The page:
At the conclusion of THE PORT CHICAGO 50, author Steve Sheinkin points outthat the fifty defendants in this racist miscarriage of military justiceare all now deceased, and so it is too late to fully remedy what was done tothem. Nevertheless, as the author notes, there are people who know thestory who are still seeking to exonerate the names of these men.Taking Sheinkin’s point as an opportunity to make a difference, I decidedto write to First Lady Michelle Obama. I am hoping that she will bothencourage her daughters to read this exceptional story and encourage herhusband to take steps to clear the names of these fifty black soldiers whoseactions played a role in jumpstarting the U.S. Civil Rights Movement.I likewise encourage you to read THE PORT CHICAGO 50, to share it withyoung people, and to send your own email messages to Mrs. Obama via thewhitehouse.gov site.Dear Mrs. Obama:Perhaps back in one your African American studies classes at Princeton,you learned something about the Port Chicago 50. Perhaps you didn't. I am ahuge fan and student of American history, but I had never heard this storyinvolving segregated black naval units, stationed here in the SanFrancisco Bay area at Port Chicago during WWII, assigned to load bombs onto ships.I do know all about these men now, thanks to the recently-published bookfor young people, THE PORT CHICAGO 50: DISASTER, MUTINY, AND THE FIGHT FORCIVIL RIGHTS by Steve Sheinkin. Mr. Sheinkin, has come to be one of myfavorite storytellers of American history for young people and has been winningquite a few awards along the way for his well-researched books. Ienthusiastically recommend that you read this book and share it with yourdaughters.We learn that the white officers who commanded the black units who werecarrying out this extremely dangerous work made a horse race out of the workby placing bets on how many tons of bombs the various divisions could loadonto the ships. The officers then pressured the divisions to work evenfaster. This cavalier attitude toward safety and the expendability of blacksoldiers led to a tragedy in 1944 in which 320 men were killed in a massiveexplosion felt 30 miles away in Berkeley.In response, despite threats of being shot for disobedience, fifty braveservicemen in the segregated units refused to resume loading bombs underthese oppressive conditions. The farce of a military proceeding that followedfound them all guilty of treason and sentenced them to hard labor. WhileThurgood Marshall’s efforts eventually resulted in a mitigation of thesentences, the records of these fifty men have never been cleared.Having grown up watching news of the Civil Rights Movement unfold, I foundyour husband’s election to be a powerful and fulfilling experience. Yet Ikeep learning about the unfinished business in our nation’s history. Thestory of the Port Chicago 50, which preceded our lifetimes and yetcontributed to the movement that was so important in our own era, has a final chapterwaiting to be written: exonerating the names of these servicemen.It would be so perfect if these victims of racism were posthumouslyvindicated by our nation's first black president. I am therefore hoping that youmight read Mr. Sheinkin's book and help write this final chapter.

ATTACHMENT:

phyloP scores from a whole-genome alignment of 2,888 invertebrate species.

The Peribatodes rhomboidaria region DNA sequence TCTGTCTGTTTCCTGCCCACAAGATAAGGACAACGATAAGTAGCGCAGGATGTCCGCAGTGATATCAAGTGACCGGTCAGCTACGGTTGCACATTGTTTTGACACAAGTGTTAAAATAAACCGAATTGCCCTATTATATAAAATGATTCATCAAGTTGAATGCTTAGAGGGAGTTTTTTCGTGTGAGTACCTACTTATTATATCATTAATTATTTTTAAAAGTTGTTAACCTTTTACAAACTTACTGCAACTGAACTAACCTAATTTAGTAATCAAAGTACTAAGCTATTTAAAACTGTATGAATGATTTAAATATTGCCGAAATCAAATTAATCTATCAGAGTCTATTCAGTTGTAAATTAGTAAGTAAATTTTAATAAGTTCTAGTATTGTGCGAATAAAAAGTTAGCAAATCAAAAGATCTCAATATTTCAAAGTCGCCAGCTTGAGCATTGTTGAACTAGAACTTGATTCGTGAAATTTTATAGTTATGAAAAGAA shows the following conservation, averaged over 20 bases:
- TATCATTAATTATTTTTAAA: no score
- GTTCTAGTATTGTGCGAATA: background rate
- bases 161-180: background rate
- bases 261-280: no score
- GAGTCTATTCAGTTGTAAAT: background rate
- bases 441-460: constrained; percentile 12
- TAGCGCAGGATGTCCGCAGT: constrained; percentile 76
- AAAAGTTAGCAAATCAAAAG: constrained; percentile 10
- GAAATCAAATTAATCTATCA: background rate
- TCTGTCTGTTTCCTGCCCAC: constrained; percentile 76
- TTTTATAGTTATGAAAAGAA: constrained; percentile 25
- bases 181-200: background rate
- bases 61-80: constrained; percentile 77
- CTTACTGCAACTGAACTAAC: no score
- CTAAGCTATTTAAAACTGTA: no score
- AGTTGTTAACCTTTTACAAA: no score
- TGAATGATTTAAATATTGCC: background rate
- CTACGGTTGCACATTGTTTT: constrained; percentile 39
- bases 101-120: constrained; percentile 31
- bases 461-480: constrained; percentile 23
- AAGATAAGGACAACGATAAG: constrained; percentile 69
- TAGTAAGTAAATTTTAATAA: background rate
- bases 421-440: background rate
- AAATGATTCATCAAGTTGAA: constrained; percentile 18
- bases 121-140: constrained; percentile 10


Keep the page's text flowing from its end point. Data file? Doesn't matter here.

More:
Best wishes,Richie PartingtonRichie Partington, MLIS
Recommended by: Richie Partington, MLIS, California USA
See more of his recommendations: http://richiespicks.com
978-1-59643-796-8 208 pages